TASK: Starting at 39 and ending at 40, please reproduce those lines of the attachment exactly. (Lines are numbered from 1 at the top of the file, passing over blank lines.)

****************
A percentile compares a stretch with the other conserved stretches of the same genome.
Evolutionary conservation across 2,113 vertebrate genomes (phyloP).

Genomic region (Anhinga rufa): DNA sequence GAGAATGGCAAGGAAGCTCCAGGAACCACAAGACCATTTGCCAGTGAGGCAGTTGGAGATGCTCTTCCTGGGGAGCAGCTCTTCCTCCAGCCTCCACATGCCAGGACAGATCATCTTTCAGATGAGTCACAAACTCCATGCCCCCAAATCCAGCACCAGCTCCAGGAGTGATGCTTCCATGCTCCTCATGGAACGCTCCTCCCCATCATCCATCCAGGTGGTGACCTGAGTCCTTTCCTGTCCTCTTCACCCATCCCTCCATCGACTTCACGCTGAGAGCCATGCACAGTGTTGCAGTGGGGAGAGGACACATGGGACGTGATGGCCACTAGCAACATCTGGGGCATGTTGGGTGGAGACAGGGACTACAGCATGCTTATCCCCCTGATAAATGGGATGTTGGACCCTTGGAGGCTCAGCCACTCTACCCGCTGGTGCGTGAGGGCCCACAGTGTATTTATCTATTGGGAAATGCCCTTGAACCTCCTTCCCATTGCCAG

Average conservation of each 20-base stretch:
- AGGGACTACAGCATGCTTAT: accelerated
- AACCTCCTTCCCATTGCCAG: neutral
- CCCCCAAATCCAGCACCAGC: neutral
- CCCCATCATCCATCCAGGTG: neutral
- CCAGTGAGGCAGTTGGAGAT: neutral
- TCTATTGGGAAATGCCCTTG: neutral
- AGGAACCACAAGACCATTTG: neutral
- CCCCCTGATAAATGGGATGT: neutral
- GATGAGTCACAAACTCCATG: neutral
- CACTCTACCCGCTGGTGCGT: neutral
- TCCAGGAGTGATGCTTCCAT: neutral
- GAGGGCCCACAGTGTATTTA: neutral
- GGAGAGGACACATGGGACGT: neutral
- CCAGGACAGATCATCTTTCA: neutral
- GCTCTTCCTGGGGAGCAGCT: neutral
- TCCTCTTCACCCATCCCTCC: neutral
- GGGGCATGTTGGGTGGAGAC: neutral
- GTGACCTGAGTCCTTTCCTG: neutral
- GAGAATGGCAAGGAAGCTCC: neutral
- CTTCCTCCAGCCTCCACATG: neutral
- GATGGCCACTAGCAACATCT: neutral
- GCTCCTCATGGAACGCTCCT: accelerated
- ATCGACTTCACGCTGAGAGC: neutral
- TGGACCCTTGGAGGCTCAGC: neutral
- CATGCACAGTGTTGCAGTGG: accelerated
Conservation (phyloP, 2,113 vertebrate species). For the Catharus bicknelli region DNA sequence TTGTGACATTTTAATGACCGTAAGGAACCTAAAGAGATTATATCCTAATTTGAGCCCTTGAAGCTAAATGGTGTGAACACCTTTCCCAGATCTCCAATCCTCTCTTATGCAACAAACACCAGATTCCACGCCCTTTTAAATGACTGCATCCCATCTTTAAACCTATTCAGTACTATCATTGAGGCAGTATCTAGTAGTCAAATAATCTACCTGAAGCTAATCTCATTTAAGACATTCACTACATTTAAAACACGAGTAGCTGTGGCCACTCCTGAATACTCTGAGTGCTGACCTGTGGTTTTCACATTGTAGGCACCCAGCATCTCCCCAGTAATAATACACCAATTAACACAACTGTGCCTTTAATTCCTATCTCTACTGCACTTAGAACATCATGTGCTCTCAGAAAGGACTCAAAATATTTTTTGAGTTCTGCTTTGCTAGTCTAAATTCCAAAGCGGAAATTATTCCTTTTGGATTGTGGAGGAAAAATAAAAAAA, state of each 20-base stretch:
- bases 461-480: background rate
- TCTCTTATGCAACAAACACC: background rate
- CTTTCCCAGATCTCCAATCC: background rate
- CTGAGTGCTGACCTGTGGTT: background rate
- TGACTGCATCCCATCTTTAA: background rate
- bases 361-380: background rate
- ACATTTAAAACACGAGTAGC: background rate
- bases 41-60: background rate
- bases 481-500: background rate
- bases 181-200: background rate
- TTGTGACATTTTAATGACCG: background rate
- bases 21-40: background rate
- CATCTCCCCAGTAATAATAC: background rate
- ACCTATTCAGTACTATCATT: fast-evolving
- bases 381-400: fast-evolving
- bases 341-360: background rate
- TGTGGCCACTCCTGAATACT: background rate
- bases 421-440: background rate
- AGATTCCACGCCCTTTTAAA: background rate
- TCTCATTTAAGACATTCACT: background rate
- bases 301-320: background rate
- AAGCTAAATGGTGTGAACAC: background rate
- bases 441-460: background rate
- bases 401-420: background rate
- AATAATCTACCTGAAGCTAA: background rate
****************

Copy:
- bases 481-500: background rate
- bases 181-200: background rate